Regularly saving money can be advantageous in many ways. The most important factor is that you can put by some funds for a rainy day. In emergency situations, you have that money to fall back on instead of applying for costly short-term consumer loans.
Saving money is also beneficial for your long-term saving goals. Whether you’re saving for a new car or for a wedding, saving works out much cheaper than personal loans. Although the online loans UK market is huge, it is a long-term financial commitment which can affect your budgeting for years.
So, how can you get into the habit of saving money?
Set your goal
Research has shown that people are more likely to save when they have a goal. This could be short term (saving for a fortnight in the sun), long term (putting cash by for the deposit on a home) or could be both. You’re less likely to ‘cheat’ through impulse spending if that goal is set firmly in your sights.
You should also set a specific date so you can plan your budget accordingly.
How much to save?
How much you save depends on your spending habits and the goal/time frame you have set for yourself.
The decision to save is a golden opportunity to re-examine or create a budget. You should go through all your expenditure to see how you can reduce the amounts you pay in all sectors. Although it is much easier to find ways to cut down on your discretionary spending, you can still economise on priority bills (like electricity) if you’re prepared to make some lifestyle changes.
Some financial consultants swear by the 50-30-20 rule. This is a strict allocation of your income: necessities (50%), non-essentials (30%) and saving (20%). You might find that you can only afford to save 5% but you could always slowly build up this amount as saving becomes a habit.
Once you start saving, this should be treated as a priority. You should arrange for the money to be transferred to your savings account as soon as you are paid. If left to the end of the month, you might find that the money has been spent.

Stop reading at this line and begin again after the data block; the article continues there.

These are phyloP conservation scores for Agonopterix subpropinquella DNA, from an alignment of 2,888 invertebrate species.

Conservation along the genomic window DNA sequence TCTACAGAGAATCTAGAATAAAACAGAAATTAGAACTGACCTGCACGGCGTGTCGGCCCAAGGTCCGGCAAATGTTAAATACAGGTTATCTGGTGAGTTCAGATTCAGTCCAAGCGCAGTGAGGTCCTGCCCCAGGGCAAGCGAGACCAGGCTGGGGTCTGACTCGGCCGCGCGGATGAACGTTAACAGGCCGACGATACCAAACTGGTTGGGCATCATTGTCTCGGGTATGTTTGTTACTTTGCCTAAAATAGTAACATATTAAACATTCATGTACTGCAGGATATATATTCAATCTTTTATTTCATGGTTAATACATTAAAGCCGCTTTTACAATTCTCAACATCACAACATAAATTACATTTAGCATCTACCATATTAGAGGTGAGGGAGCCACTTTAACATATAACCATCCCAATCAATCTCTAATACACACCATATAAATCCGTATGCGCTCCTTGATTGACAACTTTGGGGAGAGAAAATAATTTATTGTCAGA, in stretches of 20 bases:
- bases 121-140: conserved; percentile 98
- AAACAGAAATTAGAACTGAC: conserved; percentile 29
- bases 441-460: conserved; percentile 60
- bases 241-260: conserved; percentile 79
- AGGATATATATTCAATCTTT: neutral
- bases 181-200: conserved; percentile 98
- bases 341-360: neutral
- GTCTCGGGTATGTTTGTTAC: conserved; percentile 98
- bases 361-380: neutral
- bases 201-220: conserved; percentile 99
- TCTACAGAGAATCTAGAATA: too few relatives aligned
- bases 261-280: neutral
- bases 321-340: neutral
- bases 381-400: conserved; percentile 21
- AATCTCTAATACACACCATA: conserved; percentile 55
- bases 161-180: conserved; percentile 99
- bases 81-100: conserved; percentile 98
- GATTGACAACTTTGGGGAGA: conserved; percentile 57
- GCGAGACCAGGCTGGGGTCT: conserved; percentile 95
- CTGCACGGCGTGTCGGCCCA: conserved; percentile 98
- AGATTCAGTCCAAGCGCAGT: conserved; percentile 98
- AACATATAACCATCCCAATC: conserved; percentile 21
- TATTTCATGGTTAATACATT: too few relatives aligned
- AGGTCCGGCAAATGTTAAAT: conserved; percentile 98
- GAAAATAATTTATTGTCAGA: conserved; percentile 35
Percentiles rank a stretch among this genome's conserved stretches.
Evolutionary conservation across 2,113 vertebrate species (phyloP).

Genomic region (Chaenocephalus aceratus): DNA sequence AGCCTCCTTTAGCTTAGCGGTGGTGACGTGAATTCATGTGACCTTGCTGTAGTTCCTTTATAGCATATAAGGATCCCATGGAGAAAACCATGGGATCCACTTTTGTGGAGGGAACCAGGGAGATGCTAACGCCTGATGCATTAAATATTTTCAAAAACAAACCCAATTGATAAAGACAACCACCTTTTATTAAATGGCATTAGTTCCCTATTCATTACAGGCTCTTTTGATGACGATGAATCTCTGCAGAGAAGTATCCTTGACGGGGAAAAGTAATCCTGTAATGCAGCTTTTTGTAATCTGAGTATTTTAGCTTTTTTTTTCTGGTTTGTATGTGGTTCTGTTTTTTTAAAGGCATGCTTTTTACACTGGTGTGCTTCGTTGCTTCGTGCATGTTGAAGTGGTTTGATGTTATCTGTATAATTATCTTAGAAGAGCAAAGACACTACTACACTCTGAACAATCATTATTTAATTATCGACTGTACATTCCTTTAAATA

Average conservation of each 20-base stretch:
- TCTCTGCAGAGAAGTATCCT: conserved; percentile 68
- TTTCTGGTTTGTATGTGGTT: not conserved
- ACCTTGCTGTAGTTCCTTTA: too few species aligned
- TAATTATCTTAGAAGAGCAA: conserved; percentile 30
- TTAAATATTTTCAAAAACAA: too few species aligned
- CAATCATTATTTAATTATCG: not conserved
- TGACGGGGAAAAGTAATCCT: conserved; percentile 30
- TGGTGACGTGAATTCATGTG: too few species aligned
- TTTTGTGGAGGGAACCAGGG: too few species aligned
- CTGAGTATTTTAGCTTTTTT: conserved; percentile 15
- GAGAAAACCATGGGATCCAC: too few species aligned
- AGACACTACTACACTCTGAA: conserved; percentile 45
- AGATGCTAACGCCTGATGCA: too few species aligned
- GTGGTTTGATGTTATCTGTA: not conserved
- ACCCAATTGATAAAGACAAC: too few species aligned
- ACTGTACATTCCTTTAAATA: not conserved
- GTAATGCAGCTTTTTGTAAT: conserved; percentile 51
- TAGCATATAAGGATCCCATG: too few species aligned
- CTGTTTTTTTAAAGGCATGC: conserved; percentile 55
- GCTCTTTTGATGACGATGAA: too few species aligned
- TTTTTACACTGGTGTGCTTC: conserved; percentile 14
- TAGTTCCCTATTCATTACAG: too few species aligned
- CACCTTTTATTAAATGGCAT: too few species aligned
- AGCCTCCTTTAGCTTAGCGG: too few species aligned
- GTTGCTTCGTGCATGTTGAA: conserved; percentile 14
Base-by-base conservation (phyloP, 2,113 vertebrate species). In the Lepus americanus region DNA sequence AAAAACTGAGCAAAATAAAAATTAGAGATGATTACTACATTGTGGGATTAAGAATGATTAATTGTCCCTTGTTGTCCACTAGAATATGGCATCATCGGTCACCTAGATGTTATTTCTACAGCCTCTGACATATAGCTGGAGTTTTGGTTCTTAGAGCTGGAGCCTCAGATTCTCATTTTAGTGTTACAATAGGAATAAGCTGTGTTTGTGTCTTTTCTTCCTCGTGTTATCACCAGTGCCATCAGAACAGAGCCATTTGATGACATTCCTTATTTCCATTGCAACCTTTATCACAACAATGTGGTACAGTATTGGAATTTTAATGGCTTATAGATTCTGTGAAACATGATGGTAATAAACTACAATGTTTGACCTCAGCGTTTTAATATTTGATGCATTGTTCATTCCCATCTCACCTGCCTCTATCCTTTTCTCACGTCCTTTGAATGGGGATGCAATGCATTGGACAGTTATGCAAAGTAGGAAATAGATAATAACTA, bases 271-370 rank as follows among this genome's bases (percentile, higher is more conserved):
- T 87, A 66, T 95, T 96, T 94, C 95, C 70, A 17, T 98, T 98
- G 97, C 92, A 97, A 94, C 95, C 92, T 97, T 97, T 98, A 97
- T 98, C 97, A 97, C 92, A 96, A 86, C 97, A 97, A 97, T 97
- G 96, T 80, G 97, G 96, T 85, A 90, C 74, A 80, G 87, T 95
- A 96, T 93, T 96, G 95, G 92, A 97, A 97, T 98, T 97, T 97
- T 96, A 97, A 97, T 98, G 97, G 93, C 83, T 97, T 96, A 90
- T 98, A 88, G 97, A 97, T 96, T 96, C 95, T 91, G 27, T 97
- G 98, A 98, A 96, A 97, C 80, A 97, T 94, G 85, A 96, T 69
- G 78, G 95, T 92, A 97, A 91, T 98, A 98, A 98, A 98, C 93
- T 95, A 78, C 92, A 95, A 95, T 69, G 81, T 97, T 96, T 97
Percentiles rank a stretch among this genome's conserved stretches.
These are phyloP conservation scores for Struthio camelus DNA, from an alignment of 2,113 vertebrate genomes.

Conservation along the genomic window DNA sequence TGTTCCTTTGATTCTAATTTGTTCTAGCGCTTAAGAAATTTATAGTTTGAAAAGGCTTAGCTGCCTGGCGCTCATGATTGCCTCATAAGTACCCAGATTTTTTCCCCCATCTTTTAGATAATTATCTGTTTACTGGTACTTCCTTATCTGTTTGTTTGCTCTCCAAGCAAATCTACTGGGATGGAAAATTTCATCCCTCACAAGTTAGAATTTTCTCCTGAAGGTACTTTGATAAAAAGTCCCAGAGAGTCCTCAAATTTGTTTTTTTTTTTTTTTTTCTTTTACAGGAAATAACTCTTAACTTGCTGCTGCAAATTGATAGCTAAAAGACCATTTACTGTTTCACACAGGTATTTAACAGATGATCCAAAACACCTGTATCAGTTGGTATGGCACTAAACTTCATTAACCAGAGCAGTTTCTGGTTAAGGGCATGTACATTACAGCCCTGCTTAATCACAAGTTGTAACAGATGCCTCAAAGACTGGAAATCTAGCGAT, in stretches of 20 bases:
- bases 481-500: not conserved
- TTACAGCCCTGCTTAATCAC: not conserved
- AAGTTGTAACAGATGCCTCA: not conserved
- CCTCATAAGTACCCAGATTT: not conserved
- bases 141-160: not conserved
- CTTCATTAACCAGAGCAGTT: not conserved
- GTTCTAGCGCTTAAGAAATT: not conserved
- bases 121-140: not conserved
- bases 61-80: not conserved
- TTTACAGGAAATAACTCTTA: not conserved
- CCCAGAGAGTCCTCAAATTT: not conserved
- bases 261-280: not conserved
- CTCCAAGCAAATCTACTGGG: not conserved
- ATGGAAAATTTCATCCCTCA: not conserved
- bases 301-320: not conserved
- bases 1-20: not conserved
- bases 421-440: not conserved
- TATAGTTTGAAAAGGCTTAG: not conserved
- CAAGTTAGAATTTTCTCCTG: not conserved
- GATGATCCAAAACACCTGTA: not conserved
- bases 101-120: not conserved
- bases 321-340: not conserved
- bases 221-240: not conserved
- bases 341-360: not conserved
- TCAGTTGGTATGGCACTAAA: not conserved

The best savings account
The type of savings account that you open depends on your reason for saving. Saving for an emergency fund requires you to have instant access to your cash. If your saving goal is long term, it might be better to have a fixed-rate savings account where your money is tied up for a set period. Accessing it might involve paying a withdrawal fee.
Many financial institutions offer promotional offers for new savers. You could take advantage of their bonus scheme for the introductory period. However, you should remember to change banks when the scheme comes to an end.
Apart from looking at the tempting goodies on offer, always compare the gross rate and the AER (Annual Equivalent Rate) when looking at the interest rate.
Depending on your financial/personal circumstances, you might be eligible for one of the government’s saving schemes like ISA. This contribution can help you achieve your saving goals much faster.
The rules for consumer borrowing are becoming more stringent with an effect on the UK acceptance rate. Instead of depending on loans, it makes better financial sense to save.